How to calculate the risk-free rate of return

Written by tom mcnulty
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How to calculate the risk-free rate of return
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In the United States the risk-free rate of return most often refers to the interest rate that is paid on U.S. government securities. The reason for this is that it is assumed that the U.S. government will never default on its debt obligations, which means that the principal amount of money that an investor invests by buying government securities will not be lost. Securities such as Treasury bills, notes and bonds do not protect against interest-rate risk, however. If interest rates go up after an investment is made, then the investor is making less money than before the rate change. There are government securities that have rates which move up with inflation, giving investors some protection against interest-rate risk while keeping their risk-free principal safe. These are called TIPS, or Treasury Inflation-Protected Securities.

Skill level:
Easy

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Things you need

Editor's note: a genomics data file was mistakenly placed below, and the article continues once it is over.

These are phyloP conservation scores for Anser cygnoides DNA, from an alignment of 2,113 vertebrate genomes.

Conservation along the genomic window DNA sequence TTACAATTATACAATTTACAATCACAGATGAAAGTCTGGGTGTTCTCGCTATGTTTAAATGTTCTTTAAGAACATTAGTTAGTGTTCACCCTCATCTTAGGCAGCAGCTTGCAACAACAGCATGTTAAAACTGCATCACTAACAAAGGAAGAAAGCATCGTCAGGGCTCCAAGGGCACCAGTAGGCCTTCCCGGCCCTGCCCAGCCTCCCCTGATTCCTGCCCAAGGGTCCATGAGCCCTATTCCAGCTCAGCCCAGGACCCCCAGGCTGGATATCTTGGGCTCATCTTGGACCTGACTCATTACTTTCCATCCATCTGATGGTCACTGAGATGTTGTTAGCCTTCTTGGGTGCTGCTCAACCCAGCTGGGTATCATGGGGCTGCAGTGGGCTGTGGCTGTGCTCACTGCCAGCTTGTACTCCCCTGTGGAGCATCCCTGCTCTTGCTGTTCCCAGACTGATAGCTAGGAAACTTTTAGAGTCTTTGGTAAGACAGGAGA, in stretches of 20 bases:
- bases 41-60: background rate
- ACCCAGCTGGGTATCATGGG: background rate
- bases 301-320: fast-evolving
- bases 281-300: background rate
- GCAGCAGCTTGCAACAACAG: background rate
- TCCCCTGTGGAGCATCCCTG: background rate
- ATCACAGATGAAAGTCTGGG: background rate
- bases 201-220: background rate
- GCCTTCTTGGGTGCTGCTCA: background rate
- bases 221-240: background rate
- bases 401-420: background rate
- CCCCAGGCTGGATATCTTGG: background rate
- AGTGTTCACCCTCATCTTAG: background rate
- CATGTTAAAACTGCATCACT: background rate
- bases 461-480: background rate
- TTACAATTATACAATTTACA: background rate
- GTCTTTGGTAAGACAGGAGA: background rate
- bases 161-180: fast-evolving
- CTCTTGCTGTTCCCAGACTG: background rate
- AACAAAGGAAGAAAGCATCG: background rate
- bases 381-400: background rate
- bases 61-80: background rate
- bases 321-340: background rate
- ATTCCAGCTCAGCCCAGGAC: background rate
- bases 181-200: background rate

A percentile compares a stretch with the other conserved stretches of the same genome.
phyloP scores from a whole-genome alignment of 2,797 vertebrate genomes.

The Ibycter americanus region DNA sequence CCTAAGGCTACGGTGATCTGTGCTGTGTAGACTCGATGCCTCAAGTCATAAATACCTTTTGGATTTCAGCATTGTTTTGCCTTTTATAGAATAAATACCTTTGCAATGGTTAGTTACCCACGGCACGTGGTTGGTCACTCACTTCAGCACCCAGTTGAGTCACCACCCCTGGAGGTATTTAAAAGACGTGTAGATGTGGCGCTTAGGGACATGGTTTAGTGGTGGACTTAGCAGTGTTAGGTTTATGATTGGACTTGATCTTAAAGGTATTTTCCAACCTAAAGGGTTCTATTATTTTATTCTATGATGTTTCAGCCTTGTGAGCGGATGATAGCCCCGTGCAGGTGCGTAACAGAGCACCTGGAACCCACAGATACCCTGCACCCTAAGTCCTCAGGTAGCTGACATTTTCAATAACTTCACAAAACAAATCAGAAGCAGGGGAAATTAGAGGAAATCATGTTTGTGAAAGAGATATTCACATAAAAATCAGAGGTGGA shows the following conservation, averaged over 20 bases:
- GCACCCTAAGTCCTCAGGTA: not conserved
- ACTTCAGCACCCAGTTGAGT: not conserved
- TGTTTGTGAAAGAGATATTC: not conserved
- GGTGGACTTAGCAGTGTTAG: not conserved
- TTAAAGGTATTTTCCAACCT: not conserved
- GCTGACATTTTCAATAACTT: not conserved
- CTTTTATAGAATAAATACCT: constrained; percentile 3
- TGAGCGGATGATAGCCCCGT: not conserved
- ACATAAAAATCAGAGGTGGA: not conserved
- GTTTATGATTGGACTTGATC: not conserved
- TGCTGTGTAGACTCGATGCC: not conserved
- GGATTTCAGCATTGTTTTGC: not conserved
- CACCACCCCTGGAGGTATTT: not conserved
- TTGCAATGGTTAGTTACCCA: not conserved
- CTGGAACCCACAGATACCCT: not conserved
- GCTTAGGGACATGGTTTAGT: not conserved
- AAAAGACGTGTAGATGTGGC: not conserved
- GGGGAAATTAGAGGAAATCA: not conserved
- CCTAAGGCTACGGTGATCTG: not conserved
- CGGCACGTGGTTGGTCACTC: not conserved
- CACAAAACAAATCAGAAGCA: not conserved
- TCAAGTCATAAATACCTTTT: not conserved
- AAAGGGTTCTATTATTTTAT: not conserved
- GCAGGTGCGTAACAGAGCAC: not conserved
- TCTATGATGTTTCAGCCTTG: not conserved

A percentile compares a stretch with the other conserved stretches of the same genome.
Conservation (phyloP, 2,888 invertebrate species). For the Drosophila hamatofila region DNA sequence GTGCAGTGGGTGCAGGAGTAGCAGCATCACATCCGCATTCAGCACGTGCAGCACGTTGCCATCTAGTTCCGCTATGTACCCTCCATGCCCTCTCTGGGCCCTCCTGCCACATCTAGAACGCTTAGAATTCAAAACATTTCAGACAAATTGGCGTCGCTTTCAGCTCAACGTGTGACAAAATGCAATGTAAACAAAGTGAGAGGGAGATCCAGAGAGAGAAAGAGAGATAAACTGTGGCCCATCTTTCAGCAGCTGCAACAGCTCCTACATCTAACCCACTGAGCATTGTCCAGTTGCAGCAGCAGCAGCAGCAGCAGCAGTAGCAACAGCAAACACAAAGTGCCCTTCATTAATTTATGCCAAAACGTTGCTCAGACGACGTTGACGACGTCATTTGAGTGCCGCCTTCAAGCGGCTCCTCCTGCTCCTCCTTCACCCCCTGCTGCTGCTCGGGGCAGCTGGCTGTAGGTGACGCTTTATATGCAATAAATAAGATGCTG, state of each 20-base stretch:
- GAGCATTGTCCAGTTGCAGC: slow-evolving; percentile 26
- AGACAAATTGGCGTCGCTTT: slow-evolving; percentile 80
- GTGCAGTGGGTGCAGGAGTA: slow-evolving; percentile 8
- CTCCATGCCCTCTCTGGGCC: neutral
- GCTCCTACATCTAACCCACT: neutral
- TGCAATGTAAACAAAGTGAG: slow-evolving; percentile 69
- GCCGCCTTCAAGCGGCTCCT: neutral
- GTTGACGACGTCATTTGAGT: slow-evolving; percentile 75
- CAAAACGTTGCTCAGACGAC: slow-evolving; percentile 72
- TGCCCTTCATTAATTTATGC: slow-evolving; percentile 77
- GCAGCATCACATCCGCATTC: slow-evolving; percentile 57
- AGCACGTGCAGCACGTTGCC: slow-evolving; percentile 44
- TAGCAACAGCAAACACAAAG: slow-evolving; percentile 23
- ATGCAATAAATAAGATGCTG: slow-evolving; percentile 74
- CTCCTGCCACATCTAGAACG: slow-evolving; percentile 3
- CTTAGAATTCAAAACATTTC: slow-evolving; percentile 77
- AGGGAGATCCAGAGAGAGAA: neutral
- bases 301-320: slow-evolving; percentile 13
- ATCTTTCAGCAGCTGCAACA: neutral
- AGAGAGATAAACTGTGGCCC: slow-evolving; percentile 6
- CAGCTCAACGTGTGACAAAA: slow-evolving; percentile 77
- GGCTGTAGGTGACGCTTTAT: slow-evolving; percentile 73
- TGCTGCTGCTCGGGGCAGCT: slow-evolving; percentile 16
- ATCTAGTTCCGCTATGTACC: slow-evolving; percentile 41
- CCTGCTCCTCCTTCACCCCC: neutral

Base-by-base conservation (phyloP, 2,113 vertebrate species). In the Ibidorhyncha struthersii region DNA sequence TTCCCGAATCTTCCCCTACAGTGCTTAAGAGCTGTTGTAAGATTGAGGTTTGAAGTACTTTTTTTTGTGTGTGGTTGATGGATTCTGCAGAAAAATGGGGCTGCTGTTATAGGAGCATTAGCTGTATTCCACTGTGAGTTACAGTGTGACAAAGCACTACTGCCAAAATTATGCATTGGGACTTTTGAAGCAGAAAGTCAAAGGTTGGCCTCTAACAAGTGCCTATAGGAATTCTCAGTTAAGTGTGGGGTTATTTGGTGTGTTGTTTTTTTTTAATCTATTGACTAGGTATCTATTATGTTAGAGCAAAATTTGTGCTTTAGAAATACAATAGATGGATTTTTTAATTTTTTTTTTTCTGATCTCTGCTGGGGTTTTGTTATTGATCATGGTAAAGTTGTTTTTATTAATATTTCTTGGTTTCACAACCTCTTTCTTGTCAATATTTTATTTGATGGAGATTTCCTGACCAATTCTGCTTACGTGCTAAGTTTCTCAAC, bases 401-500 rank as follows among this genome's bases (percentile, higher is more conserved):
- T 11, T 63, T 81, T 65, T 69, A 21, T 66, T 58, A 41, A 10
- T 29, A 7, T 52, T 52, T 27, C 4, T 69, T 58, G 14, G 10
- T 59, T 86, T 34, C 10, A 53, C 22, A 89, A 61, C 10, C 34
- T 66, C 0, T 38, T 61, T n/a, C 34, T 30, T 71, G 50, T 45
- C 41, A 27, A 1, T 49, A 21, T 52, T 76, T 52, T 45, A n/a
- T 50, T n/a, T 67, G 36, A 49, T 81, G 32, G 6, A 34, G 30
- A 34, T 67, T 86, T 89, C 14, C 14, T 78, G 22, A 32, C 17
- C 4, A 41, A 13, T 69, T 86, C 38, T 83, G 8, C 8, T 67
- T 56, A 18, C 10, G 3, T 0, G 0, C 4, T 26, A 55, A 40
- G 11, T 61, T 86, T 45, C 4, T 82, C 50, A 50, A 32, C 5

• Paper
  • Pencil
  • Access to the Internet

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Instructions

  1. 1

    Determine the length of time that is under evaluation. If the length of time is one year or less, then the most comparable government securities are Treasury bills. Go to the Treasury Direct website and look for the Treasury bill quote that is most current. For example, if it is 0.204, then the risk free rate is 0.2 per cent.

  2. 2

    For a time period that is more than one year, but less than 10 years, look up the Treasury notes rate. For example, if it is 2.54, then the risk-free rate is 2.54 per cent.

  3. 3

    If the time period is greater than 10 years, then use the Treasury bond quote. If the current quote is 6.047, as an example, then this risk-free rate will be 6 per cent.

  4. 4

    Look up the TIPS quote on the same site to get a risk-free rate that also protects against rising inflation. For example if the current quote for TIPS is 2.157, then this risk-free rate is 2.15 per cent.

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